Core Making Process

Core Making Process

Jul 10, 2021 | Foundry

“No man ever wetted clay and then left it, as if there would be bricks by chance and fortune.”

– Plutarch

Core Making: Back in the days

The process of Core Making back in the days, and by that we mean a few thousand years, making sand core was an art, requiring skilled hands of the metal caster and patience. The art of core making has its roots in circa 1300 BC, when sand casting was first developed in the form of clay molding. Since, then the crux of the process has remained the same, but the technical intricacies have evolved to match the requisites of the current era. But Core making was and still remains an integral part of the sand casting process.

The process has evolved from crafting cores one at a time with skilled hands to production of thousands of cores with automated core shooters while moderating tolerances to as low as ± 0.020 inches. In modern foundries, its amusing to even think of crafting cores with hand which will further be used for casting anything from centrifugal pump impellers to V8 engines.

Core Making

What are cores?

Cores are apparatus used to generate hollow cavities or internal features which cannot be formed using pattern alone in moulding, cores are majorly made using sand, but some processes also use permanent cores made of metal. In this article we will focus on sand core making process.

The process of core making

1.      Selection of Sand

Properties of core sand are highly crucial and are required to have characteristics like permeability, green strength, refractoriness, flowability, collapsibility, adhesiveness, cohesiveness, and fry strength.

2.      Mixing of sand with additives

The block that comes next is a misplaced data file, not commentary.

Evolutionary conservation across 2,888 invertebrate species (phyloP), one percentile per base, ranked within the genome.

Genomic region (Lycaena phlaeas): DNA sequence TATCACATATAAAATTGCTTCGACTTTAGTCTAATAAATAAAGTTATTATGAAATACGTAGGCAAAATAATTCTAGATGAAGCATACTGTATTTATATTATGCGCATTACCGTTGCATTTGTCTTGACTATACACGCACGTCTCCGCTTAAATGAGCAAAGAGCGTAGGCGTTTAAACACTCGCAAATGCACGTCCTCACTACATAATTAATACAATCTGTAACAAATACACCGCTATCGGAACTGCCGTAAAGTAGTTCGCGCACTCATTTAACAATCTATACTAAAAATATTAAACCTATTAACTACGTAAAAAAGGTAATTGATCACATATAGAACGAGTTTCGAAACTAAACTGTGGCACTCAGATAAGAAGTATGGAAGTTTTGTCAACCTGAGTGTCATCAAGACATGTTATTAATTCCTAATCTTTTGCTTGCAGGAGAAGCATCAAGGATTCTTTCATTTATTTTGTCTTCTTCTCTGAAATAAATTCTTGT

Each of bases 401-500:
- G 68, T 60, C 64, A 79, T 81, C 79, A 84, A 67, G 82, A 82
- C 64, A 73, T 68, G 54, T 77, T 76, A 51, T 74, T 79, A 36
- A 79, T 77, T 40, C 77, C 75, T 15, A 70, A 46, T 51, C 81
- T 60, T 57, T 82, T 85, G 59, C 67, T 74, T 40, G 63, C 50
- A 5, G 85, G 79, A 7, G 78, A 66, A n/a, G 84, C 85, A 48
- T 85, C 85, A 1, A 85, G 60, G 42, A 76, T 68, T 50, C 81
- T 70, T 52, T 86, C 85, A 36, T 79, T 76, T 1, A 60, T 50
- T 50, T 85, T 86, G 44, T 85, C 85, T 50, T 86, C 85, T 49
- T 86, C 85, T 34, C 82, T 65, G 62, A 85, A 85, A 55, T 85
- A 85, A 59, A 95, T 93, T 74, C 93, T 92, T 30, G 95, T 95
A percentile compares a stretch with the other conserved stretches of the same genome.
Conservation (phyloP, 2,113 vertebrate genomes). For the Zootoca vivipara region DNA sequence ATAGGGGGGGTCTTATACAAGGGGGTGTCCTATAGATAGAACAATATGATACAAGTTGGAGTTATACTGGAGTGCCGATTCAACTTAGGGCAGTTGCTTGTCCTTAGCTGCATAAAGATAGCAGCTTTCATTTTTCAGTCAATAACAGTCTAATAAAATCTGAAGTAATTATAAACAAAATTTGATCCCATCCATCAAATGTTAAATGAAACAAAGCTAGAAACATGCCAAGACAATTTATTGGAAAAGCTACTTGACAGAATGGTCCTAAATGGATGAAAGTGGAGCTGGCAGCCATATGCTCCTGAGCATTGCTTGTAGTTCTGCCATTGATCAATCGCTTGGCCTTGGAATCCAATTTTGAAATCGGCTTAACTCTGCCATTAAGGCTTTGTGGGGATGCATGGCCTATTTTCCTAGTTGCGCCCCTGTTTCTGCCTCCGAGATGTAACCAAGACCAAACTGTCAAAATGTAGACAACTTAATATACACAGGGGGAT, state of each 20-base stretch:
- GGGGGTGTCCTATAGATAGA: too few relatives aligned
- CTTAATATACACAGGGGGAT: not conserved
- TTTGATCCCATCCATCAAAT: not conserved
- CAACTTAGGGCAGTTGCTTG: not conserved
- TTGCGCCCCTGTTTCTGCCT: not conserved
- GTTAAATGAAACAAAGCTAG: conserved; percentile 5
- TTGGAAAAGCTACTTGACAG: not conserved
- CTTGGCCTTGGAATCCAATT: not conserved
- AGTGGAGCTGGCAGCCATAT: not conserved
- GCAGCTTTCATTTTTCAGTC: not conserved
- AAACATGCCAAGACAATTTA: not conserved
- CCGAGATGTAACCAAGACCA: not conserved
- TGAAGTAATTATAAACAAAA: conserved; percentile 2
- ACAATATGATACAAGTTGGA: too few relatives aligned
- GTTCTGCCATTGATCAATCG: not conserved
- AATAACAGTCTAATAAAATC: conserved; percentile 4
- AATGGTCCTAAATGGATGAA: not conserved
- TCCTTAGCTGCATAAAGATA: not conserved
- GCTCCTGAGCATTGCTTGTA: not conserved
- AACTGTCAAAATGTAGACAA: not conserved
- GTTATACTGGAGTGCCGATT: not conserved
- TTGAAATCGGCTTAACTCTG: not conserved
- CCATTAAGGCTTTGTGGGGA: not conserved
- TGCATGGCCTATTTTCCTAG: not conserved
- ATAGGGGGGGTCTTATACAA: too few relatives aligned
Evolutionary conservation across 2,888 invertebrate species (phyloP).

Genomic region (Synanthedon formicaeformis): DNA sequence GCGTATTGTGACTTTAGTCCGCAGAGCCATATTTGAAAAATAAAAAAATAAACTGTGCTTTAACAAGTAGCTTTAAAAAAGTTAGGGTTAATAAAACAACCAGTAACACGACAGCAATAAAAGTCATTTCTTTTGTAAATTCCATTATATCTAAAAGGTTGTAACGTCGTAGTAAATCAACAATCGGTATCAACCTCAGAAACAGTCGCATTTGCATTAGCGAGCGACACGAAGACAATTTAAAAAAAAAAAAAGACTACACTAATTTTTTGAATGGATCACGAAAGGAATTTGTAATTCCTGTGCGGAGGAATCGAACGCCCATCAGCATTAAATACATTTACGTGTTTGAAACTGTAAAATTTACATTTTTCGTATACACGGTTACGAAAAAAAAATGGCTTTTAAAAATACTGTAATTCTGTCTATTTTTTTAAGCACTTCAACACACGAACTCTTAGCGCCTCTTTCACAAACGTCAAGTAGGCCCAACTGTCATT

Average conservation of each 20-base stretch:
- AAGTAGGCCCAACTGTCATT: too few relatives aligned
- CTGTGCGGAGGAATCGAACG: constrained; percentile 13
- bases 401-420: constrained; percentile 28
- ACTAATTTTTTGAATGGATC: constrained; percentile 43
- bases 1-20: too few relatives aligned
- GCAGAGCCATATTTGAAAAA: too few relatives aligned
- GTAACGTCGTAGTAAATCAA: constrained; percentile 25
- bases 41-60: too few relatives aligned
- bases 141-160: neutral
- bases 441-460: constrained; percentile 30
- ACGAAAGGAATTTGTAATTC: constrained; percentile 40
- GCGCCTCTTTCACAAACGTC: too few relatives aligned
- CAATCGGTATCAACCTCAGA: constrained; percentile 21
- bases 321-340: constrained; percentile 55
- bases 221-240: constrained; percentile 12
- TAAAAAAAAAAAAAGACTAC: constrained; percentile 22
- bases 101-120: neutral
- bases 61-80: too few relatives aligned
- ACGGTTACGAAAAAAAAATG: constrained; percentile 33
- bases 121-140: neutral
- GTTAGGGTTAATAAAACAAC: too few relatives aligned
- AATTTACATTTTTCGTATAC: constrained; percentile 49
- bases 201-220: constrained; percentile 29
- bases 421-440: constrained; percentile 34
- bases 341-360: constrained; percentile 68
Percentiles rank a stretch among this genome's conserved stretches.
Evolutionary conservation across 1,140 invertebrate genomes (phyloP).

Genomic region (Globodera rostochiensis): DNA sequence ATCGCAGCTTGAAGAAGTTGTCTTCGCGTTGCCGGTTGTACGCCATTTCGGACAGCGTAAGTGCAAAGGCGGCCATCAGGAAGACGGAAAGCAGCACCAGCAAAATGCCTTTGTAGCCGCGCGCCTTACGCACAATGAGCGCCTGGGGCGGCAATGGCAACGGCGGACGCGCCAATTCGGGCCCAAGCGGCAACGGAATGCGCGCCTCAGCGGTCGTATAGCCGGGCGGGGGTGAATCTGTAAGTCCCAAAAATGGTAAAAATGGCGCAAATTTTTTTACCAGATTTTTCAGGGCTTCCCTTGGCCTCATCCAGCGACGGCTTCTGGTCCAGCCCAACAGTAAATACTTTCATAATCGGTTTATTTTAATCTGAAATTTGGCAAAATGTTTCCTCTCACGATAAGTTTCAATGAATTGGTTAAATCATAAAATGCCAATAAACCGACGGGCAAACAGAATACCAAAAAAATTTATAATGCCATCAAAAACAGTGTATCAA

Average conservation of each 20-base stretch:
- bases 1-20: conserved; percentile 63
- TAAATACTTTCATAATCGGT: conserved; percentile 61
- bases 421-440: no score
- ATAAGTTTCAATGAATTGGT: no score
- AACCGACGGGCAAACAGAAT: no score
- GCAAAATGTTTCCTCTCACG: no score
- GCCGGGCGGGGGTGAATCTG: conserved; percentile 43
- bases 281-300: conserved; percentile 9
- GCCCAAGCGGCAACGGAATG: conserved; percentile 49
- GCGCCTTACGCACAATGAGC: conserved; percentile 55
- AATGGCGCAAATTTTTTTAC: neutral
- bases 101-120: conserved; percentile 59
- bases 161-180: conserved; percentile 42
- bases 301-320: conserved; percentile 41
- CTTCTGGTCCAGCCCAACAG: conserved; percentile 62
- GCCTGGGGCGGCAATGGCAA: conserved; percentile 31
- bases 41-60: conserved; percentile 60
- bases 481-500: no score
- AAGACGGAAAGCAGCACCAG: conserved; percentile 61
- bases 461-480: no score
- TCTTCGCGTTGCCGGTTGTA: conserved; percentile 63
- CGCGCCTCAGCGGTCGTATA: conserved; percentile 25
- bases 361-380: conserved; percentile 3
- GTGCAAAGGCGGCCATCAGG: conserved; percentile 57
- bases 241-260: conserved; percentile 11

After an initial thorough mix of sand to ensure proper distribution of sand granules, binder is added to the silica sand with moisture content and other additives like coal dust, dextrin, or silica flour and together they create a mixture. This mixture should be uniform to create standardized sand cores with high production efficiency.

3.      Blowing or Shooting

After the mixture is ready, next step includes blowing this flowable mixture into the core box, and depending on the type of process used, either the core box is heated, or the already heated sand mixture is blown into the core box and left to settle for a few seconds. This process is also referred to as core shooting process and modern foundries use dedicated core blowing/shooting machines for optimal production efficiency.

4.      Venting

In the casting process, the core will be surrounded by molten metal which will stimulate gases inside the mold, and it is essential to provide a venting passage for these gases as if remain entrapped inside the mold, these gases can result in casting defects. Therefore, to obtain good permeability additional venting holes are made in the cores.

5.      Reinforcement of Cores

Some cores, heavy & large cores in particular, might need additional reinforcement material like cast iron grids or low-carbon steel wires to maintain coherence.

6.      Baking of Cores

Depending on the type of process used, baking of sand cores is done in convention oven with temperature between 200° C to 250° C (392° F and 482° F), the heat causes the binder to polymerize.

7.      Cleaning & Finishing

After baking, cores are ready for cleaning & finishing. Following methods are used as per requirement:

  1. Trimming of cores involve removing loose pieces and other unwanted projections
  2. Brushing is used to remove loose sand off the core with fine wire brush
  3. Coating is crucial step for finishing and involves coating of cores with refractory material to improve heat resistance.

8.      Inspection

This step includes either manual or machine inspection of the cores for dimensional accuracy.

9.      Assembling

This includes assembling of multiple cores together with core glue in case of small and medium size cores and bolts in case of large cores.

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